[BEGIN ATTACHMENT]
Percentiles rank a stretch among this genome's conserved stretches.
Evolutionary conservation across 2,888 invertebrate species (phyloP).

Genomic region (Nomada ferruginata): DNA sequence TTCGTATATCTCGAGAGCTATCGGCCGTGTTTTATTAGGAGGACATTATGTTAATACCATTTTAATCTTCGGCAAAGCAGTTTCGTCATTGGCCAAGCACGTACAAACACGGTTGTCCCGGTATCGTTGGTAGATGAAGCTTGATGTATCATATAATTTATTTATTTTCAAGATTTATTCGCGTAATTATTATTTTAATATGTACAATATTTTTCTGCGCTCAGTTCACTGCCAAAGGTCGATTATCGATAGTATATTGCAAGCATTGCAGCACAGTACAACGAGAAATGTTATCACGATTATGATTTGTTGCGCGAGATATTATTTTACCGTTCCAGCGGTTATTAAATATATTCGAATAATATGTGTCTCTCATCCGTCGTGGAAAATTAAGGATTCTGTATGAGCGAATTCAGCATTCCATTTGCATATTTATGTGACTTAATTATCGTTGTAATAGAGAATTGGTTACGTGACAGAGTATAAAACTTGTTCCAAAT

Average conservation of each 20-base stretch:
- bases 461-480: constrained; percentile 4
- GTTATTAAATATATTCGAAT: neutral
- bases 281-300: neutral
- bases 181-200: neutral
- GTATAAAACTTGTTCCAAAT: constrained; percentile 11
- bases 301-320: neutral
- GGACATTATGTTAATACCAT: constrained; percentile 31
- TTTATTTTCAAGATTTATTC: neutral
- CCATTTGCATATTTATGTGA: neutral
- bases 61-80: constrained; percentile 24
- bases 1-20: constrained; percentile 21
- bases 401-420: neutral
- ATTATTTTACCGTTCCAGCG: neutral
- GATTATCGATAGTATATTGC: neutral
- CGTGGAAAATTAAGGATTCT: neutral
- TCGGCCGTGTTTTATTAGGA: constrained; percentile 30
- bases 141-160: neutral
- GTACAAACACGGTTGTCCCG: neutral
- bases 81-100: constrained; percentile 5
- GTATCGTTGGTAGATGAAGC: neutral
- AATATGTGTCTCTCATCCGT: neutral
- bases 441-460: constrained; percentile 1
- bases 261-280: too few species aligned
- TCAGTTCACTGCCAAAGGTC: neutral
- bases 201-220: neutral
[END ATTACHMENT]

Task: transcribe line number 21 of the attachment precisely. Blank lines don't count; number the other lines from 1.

- bases 141-160: neutral